On the same day, 16 judges who will sit on this residual mechanism were sworn in. The ceremony was attended by Sierra Leonean Justice Minister Franklin Bai Kargbo and United Nations Under-Secretary-General for Legal Affairs Miguel de Serpa Soares. Ten of the judges were appointed by the UN and six by the Sierra Leone government. The judges will work on an ad hoc basis (not full-time). They may be called upon to review convicts’ applications for review of their judicial conditions or to preside over any contempt of court proceedings. The residual mechanism will also be responsible for overseeing continuation of witness protection.
A hybrid tribunal
The Special Court for Sierra Leone (SCSL) is the first international tribunal to have completed its work since Nuremberg. It was set up by the UN and the Sierra Leonean government in July 2002 to bring to justice those presumed most responsible for violations of international humanitarian law during the civil war in Sierra Leone. Unlike the UN tribunals for Rwanda and former Yugoslavia, the SCSL was a hybrid or mixed tribunal combining international and Sierra Leonean law, based in the country where the crimes were committed. This Court, which has so far cost about 280 million dollars, was not funded by the UN but by voluntary contributions from the international community.
In March 2003, the SCSL indicted 13 people. In addition to Charles Taylor, they included notably Foday Sankoh, who was head of the Revolutionary United Front (RUF); Johnny Paul Koroma, who led the Armed Forces Revolutionary Council (AFRC); and Sam Hinga Norman, who was Coordinator of the Civil Defense Forces (CDF, a pro-government militia). But in December 2003 the Prosecutor had to withdraw the indictments against Sankoh and another RUF commander, Sam Bockarie, after their deaths. According to international organizations, the civil war in Sierra Leone left some 120,000 people dead and thousands of civilians mutilated.
Convictions for using child soldiers
It was on June 20, 2007, that the SCSL handed down its first judgment. Three former AFRC leaders were found guilty of war crimes and crimes against humanity. Alex Tamba Brima and Santigie Borbor Kanu were both sentenced to 50 years in jail, while Brima Bazzy Kamara got 45 years. For the first time in the history of international justice, the former rebels were convicted for conscripting child soldiers. As for Koroma, he is considered to have died while fleeing justice, although his remains have never been produced. In the trial of the CDF leaders, Moinina Fofana and Alieu Kondewa were in August 2007 found guilty of war crimes. Six months earlier their co-accused Sam Hinga Norman, a former Interior Minister, had died. After getting light sentences from the lower court, Fofana was convicted on appeal to 15 years in jail, while Kondewa got 20 years. In the trial of the RUF commanders, Issa Hassan Sesay was sentenced to 52 years imprisonment, Morris Kallon 40 years and Augustine Gbao 25 years. The 52-year sentence on Sesay, who was the interim commander of the RUF, is the SCSL’s heaviest sentence.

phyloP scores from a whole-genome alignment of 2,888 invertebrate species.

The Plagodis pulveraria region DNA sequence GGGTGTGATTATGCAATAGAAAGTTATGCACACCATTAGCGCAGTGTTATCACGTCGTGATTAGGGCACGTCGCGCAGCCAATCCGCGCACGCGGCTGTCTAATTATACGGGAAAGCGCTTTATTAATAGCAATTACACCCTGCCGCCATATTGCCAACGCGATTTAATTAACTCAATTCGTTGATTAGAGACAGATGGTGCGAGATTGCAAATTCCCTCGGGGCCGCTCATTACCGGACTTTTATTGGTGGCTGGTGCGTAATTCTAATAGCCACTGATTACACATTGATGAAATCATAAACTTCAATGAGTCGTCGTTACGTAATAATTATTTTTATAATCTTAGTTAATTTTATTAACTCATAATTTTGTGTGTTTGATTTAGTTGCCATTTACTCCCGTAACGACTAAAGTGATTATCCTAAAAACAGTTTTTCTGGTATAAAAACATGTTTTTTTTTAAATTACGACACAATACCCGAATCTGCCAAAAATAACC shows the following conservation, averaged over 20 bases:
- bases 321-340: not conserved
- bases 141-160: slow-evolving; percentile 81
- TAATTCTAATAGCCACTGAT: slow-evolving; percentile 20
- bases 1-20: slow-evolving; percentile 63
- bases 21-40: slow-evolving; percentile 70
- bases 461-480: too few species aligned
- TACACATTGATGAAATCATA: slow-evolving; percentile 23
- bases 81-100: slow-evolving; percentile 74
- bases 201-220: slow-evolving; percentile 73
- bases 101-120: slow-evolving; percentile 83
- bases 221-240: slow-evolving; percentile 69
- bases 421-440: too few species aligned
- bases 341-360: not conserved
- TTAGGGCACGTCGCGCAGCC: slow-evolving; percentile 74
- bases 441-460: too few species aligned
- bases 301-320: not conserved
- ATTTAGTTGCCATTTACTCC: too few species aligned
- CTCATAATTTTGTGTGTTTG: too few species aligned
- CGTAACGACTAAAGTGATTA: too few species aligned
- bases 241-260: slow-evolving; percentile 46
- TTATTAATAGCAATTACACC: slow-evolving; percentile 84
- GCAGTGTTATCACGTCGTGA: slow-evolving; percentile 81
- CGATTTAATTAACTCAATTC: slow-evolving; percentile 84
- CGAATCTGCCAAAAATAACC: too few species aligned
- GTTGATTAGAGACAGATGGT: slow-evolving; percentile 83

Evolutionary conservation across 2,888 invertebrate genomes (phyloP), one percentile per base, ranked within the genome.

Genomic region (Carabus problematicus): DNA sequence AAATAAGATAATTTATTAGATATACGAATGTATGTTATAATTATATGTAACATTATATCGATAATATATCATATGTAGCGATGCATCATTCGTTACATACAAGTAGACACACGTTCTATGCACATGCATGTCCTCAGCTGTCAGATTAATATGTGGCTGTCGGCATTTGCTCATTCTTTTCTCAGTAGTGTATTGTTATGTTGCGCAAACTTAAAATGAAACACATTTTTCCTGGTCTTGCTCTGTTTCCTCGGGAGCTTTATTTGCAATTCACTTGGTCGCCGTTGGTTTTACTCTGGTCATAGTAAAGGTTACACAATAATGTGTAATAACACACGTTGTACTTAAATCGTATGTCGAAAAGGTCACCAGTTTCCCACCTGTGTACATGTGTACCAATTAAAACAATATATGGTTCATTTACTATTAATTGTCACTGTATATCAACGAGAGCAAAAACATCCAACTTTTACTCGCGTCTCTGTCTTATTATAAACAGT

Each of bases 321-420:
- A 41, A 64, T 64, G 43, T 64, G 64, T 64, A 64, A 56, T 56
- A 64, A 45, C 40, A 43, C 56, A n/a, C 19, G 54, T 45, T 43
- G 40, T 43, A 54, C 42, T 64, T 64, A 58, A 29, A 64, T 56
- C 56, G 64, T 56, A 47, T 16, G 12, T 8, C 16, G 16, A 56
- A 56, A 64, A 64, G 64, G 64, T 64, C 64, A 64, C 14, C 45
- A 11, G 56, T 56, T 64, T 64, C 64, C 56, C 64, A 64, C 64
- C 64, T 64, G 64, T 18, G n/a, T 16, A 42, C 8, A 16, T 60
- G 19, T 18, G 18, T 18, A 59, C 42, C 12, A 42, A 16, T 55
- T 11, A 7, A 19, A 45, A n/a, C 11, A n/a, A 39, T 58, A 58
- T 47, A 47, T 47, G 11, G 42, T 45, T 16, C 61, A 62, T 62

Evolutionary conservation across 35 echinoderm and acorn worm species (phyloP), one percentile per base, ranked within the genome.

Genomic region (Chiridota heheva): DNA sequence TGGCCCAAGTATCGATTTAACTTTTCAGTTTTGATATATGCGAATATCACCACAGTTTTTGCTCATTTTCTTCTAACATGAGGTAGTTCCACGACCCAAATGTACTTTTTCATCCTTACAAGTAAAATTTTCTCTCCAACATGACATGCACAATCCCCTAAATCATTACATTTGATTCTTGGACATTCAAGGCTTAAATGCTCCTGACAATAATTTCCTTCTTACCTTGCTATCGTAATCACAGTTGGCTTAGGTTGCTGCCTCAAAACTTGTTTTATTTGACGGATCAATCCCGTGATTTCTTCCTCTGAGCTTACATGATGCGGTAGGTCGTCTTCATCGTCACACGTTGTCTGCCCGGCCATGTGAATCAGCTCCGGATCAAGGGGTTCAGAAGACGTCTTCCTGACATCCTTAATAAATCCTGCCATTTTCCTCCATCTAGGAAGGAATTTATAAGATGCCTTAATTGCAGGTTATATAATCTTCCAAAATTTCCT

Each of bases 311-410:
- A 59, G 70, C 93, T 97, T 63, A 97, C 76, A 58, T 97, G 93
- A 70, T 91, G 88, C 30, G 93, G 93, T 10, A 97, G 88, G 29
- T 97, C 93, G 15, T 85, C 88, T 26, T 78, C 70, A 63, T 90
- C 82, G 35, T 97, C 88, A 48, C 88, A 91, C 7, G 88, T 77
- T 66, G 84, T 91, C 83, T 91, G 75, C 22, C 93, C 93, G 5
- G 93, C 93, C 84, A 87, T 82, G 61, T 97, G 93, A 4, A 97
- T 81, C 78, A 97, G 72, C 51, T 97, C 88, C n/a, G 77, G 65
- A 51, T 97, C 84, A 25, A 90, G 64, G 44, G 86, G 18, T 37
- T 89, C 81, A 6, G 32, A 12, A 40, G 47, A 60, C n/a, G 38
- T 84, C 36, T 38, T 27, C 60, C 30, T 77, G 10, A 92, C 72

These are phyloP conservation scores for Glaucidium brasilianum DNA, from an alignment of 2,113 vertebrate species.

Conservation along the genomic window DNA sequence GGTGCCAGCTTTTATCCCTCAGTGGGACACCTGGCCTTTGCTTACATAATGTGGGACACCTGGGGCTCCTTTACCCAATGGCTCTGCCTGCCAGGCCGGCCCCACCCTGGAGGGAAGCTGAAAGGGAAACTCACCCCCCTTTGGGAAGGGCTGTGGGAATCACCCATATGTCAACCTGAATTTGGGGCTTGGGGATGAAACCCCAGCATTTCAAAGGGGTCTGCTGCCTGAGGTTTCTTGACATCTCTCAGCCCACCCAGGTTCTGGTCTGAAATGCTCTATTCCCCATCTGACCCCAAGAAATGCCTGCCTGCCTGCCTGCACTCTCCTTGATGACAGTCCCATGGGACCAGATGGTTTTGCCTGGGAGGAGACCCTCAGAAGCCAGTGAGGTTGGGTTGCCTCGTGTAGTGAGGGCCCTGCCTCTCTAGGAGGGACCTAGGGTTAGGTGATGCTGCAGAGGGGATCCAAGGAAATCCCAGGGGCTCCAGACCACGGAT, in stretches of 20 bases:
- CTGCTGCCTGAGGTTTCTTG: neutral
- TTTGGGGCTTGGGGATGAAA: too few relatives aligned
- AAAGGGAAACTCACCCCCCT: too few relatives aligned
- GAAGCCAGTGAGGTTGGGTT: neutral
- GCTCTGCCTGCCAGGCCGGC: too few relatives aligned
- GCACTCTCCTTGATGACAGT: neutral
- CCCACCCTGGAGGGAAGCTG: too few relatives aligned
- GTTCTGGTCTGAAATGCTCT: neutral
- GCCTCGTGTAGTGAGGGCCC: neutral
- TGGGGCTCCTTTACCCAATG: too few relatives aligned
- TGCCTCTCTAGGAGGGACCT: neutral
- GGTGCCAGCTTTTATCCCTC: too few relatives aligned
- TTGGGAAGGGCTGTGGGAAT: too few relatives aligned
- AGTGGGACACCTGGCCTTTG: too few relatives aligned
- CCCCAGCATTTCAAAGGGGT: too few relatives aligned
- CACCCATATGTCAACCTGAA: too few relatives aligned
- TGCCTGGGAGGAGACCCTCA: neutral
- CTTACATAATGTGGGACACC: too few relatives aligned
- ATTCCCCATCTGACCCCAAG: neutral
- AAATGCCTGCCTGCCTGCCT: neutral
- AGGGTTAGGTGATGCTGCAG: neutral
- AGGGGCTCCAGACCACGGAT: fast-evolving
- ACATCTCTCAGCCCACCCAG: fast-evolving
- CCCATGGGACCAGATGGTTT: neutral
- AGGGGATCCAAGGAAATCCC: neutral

“A strong signal to all leaders”
All eight of these convicts are currently serving their sentences in Rwanda. But the most famous SCSL convict no doubt remains Charles Taylor. He is the first ex-head of state to have been tried by an international tribunal since the Nuremberg trials of Nazi leaders after the Second World War. In its judgment, the SCSL found Taylor guilty of providing financial and logistical support to Sankoh’s RUF rebels, knowing that they would use it to commit a multitude of crimes. Taylor, who wanted diamonds in return, was found guilty of war crimes and crimes against humanity. After his conviction was confirmed on September 26, Taylor was transferred to a jail in the UK to serve his 50-year sentence. On the day of the lower court judgment on April 26, 2012, UN Secretary General Ban Ki-moon hailed it as historic, saying it “sends a strong signal to all leaders that they are and will be held accountable for their actions.”